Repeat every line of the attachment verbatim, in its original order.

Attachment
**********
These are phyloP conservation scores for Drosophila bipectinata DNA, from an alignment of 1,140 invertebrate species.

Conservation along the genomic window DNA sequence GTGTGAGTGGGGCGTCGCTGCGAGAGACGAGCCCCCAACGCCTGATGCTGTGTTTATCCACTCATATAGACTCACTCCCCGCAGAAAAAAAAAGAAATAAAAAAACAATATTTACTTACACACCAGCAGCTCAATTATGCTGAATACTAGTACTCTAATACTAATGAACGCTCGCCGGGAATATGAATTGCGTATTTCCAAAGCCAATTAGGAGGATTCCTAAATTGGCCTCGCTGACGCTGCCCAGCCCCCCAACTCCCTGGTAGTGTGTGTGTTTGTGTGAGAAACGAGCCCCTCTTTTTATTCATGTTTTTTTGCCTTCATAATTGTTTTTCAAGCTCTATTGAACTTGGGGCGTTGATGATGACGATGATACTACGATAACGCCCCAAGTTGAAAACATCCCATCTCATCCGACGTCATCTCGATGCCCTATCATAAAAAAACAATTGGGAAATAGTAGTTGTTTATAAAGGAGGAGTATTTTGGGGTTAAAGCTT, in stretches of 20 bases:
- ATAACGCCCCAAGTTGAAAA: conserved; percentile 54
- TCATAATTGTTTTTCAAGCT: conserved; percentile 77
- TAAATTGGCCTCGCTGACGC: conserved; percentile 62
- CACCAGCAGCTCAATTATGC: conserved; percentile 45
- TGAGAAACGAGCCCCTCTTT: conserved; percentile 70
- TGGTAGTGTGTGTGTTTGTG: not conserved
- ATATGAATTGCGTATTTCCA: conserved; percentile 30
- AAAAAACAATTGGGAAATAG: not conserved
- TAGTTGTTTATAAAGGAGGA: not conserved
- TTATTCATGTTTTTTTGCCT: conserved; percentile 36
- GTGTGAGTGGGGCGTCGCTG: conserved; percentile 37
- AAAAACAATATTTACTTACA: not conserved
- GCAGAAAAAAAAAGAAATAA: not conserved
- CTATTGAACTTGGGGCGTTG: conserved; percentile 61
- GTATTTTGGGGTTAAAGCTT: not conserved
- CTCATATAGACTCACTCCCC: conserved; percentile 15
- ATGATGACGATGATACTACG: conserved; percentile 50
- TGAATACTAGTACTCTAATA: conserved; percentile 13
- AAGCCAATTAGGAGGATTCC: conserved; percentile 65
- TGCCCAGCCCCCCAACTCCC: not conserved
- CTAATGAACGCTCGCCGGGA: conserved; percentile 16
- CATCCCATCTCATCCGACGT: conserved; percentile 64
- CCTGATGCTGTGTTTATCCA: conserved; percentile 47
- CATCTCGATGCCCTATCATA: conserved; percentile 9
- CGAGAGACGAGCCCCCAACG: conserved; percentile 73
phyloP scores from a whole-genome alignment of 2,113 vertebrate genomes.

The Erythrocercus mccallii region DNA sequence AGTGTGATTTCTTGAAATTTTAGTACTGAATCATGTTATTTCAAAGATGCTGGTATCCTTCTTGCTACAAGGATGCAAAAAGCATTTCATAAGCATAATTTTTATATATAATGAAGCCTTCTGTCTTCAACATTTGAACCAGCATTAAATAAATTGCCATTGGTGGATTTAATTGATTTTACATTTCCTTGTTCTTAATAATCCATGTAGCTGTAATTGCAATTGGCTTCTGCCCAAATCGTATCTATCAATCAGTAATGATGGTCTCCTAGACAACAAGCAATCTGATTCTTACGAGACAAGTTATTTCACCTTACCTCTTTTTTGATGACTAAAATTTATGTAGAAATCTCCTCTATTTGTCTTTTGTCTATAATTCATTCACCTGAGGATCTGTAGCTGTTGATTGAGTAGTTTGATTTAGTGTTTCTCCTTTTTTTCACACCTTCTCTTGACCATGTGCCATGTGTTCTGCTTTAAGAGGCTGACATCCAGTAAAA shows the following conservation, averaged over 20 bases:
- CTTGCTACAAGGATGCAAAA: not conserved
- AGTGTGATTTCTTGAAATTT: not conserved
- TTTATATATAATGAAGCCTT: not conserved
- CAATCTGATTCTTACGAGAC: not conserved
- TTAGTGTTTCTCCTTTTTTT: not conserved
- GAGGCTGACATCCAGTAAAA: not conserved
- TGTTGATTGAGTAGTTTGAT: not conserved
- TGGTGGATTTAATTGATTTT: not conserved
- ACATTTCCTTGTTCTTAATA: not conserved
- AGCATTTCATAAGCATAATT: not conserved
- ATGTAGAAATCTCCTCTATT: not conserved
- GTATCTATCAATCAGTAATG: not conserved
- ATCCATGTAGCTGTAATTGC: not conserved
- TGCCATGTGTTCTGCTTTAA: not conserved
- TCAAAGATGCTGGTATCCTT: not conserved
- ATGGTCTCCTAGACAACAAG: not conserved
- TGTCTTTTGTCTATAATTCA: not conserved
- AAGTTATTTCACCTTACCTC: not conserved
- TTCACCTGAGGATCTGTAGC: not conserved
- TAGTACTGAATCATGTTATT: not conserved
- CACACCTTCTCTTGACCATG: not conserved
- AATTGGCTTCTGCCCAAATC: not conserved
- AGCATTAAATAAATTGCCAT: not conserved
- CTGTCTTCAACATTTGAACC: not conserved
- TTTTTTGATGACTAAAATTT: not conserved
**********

These are phyloP conservation scores for Drosophila bipectinata DNA, from an alignment of 1,140 invertebrate species.

Conservation along the genomic window DNA sequence GTGTGAGTGGGGCGTCGCTGCGAGAGACGAGCCCCCAACGCCTGATGCTGTGTTTATCCACTCATATAGACTCACTCCCCGCAGAAAAAAAAAGAAATAAAAAAACAATATTTACTTACACACCAGCAGCTCAATTATGCTGAATACTAGTACTCTAATACTAATGAACGCTCGCCGGGAATATGAATTGCGTATTTCCAAAGCCAATTAGGAGGATTCCTAAATTGGCCTCGCTGACGCTGCCCAGCCCCCCAACTCCCTGGTAGTGTGTGTGTTTGTGTGAGAAACGAGCCCCTCTTTTTATTCATGTTTTTTTGCCTTCATAATTGTTTTTCAAGCTCTATTGAACTTGGGGCGTTGATGATGACGATGATACTACGATAACGCCCCAAGTTGAAAACATCCCATCTCATCCGACGTCATCTCGATGCCCTATCATAAAAAAACAATTGGGAAATAGTAGTTGTTTATAAAGGAGGAGTATTTTGGGGTTAAAGCTT, in stretches of 20 bases:
- ATAACGCCCCAAGTTGAAAA: conserved; percentile 54
- TCATAATTGTTTTTCAAGCT: conserved; percentile 77
- TAAATTGGCCTCGCTGACGC: conserved; percentile 62
- CACCAGCAGCTCAATTATGC: conserved; percentile 45
- TGAGAAACGAGCCCCTCTTT: conserved; percentile 70
- TGGTAGTGTGTGTGTTTGTG: not conserved
- ATATGAATTGCGTATTTCCA: conserved; percentile 30
- AAAAAACAATTGGGAAATAG: not conserved
- TAGTTGTTTATAAAGGAGGA: not conserved
- TTATTCATGTTTTTTTGCCT: conserved; percentile 36
- GTGTGAGTGGGGCGTCGCTG: conserved; percentile 37
- AAAAACAATATTTACTTACA: not conserved
- GCAGAAAAAAAAAGAAATAA: not conserved
- CTATTGAACTTGGGGCGTTG: conserved; percentile 61
- GTATTTTGGGGTTAAAGCTT: not conserved
- CTCATATAGACTCACTCCCC: conserved; percentile 15
- ATGATGACGATGATACTACG: conserved; percentile 50
- TGAATACTAGTACTCTAATA: conserved; percentile 13
- AAGCCAATTAGGAGGATTCC: conserved; percentile 65
- TGCCCAGCCCCCCAACTCCC: not conserved
- CTAATGAACGCTCGCCGGGA: conserved; percentile 16
- CATCCCATCTCATCCGACGT: conserved; percentile 64
- CCTGATGCTGTGTTTATCCA: conserved; percentile 47
- CATCTCGATGCCCTATCATA: conserved; percentile 9
- CGAGAGACGAGCCCCCAACG: conserved; percentile 73
phyloP scores from a whole-genome alignment of 2,113 vertebrate genomes.

The Erythrocercus mccallii region DNA sequence AGTGTGATTTCTTGAAATTTTAGTACTGAATCATGTTATTTCAAAGATGCTGGTATCCTTCTTGCTACAAGGATGCAAAAAGCATTTCATAAGCATAATTTTTATATATAATGAAGCCTTCTGTCTTCAACATTTGAACCAGCATTAAATAAATTGCCATTGGTGGATTTAATTGATTTTACATTTCCTTGTTCTTAATAATCCATGTAGCTGTAATTGCAATTGGCTTCTGCCCAAATCGTATCTATCAATCAGTAATGATGGTCTCCTAGACAACAAGCAATCTGATTCTTACGAGACAAGTTATTTCACCTTACCTCTTTTTTGATGACTAAAATTTATGTAGAAATCTCCTCTATTTGTCTTTTGTCTATAATTCATTCACCTGAGGATCTGTAGCTGTTGATTGAGTAGTTTGATTTAGTGTTTCTCCTTTTTTTCACACCTTCTCTTGACCATGTGCCATGTGTTCTGCTTTAAGAGGCTGACATCCAGTAAAA shows the following conservation, averaged over 20 bases:
- CTTGCTACAAGGATGCAAAA: not conserved
- AGTGTGATTTCTTGAAATTT: not conserved
- TTTATATATAATGAAGCCTT: not conserved
- CAATCTGATTCTTACGAGAC: not conserved
- TTAGTGTTTCTCCTTTTTTT: not conserved
- GAGGCTGACATCCAGTAAAA: not conserved
- TGTTGATTGAGTAGTTTGAT: not conserved
- TGGTGGATTTAATTGATTTT: not conserved
- ACATTTCCTTGTTCTTAATA: not conserved
- AGCATTTCATAAGCATAATT: not conserved
- ATGTAGAAATCTCCTCTATT: not conserved
- GTATCTATCAATCAGTAATG: not conserved
- ATCCATGTAGCTGTAATTGC: not conserved
- TGCCATGTGTTCTGCTTTAA: not conserved
- TCAAAGATGCTGGTATCCTT: not conserved
- ATGGTCTCCTAGACAACAAG: not conserved
- TGTCTTTTGTCTATAATTCA: not conserved
- AAGTTATTTCACCTTACCTC: not conserved
- TTCACCTGAGGATCTGTAGC: not conserved
- TAGTACTGAATCATGTTATT: not conserved
- CACACCTTCTCTTGACCATG: not conserved
- AATTGGCTTCTGCCCAAATC: not conserved
- AGCATTAAATAAATTGCCAT: not conserved
- CTGTCTTCAACATTTGAACC: not conserved
- TTTTTTGATGACTAAAATTT: not conserved